SPL/NZZ, which is transcriptionally activated by AG, is required for the formation of the endothecium and tapetum and for microsporogenesis (Schiefthaler et al., 1999; Yang et al., 1999; Ito et al., 2004). SPL/NZZ expression, even in the absence of AG function, can still induce microsporogenesis, indicating that SPL/NZZ is required for specifying identity of a subset of the tissue types regulated by AG (Ito et al., 2004). However, this induction of microsporogenesis is spatially limited to the distal-lateral regions of lateral organs, implying that the spatial domain of SPL/NZZ expression is regulated by AG-independent inputs. SPL/NZZ encodes a MADS-domain-related transcription factor, and regulates the expression of the glutaredoxin genes ROXY1 and ROXY2 (Xing and Zachgo, 2008). ROXY1, in addition to its role in petal morphogenesis, partially overlaps in function with ROXY2 in regulating anther development (Xing and Zachgo, 2008). ROXY1 and -2 act in part through regulating the activation of DYSFUNCTIONAL TAPETUM (DYT1), a bHLH transcription factor that in turn is required for tapetum development (Zhang et al., 2006). A number of other genes, including EXCESS MICROSPOROCYTES1/EXTRA SPOROGENOUS CELLS (EMS1/EXS) and TAPETUM DETERMINANT1 (TPD1) have been identified that are also required for tapetum development and function to regulate the expression of DYT1 (Canales et al., 2002; Zhao et al., 2002; Yang et al., 2003). EMS1/EXS encodes a putative receptor kinase, while TPD1 encodes a putative ligand, indicating that cell–cell signaling is an integral step in tapetum specification.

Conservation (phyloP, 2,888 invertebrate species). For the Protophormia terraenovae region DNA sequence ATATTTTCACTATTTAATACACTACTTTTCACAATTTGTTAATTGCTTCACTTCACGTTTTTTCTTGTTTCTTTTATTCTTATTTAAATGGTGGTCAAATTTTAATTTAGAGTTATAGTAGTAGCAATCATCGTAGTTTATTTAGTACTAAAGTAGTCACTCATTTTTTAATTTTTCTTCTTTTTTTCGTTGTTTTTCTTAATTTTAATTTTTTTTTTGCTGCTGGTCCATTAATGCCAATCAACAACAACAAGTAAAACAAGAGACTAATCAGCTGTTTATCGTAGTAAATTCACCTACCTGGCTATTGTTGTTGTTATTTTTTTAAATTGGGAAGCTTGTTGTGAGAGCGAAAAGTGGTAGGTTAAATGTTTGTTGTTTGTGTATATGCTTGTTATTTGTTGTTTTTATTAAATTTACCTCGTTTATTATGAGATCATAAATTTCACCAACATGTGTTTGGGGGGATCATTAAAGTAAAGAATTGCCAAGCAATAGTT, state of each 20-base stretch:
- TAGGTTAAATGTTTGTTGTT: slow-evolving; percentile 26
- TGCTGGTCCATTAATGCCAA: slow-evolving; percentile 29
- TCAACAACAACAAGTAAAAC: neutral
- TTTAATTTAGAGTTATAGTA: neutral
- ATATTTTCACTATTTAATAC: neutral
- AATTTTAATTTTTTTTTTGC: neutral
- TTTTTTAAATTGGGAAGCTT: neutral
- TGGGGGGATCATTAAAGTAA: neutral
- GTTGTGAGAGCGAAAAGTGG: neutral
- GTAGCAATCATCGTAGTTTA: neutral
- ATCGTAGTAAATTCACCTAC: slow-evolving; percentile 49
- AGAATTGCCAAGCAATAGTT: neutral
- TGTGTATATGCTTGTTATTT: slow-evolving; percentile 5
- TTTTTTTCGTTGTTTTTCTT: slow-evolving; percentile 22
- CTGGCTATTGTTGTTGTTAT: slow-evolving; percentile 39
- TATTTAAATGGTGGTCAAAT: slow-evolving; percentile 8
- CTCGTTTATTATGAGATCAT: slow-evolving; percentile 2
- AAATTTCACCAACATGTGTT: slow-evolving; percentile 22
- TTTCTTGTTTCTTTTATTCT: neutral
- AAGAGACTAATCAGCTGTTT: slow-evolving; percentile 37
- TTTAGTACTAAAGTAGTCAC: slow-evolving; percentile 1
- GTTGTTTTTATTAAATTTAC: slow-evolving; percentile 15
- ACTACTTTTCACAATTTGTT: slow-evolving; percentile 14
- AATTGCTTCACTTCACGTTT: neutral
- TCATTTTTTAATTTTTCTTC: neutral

Carpels

Arabidopsis possesses two carpels that together form the gynoecium. The gynoecium consists of an ovary in which multiple seeds develop, a short style and is topped by a stigma. The gynoecium matures into the fruit, or silique, and a number of genes regulating the specification of different gynoecial cell types have been identified (Ferrandiz et al., 1999; Ostergaard, 2009) (Figure 5). Several MADS box genes, including AG, SHATTERPROOF1 and -2 (SHP1, -2) and SEEDSTICK (STK), have partially redundant roles in specifying carpel identity and probably function together in a transcriptional complex (Favaro et al., 2003; Pinyopich et al., 2003). A variety of recent studies have illuminated some of the transcriptional cascades that then act to specify different gynoecial tissue types, as well as some of the roles for auxin in patterning both the radial and apical–basal axes of the gynoecium.

image

Figure 5.  Genes involved in tissue specification in the gynoecium. Cartoon diagram of a cross section of the gynoecium, with genes important in specifying the different tissue types indicated. At the valve margin, specialized cells that contribute to the separation layer differentiate and are necessary for seed pod shattering. Notation as in Figure 2. r = replum, v = valve, s = valve margin and separation layer.

Download figure to PowerPoint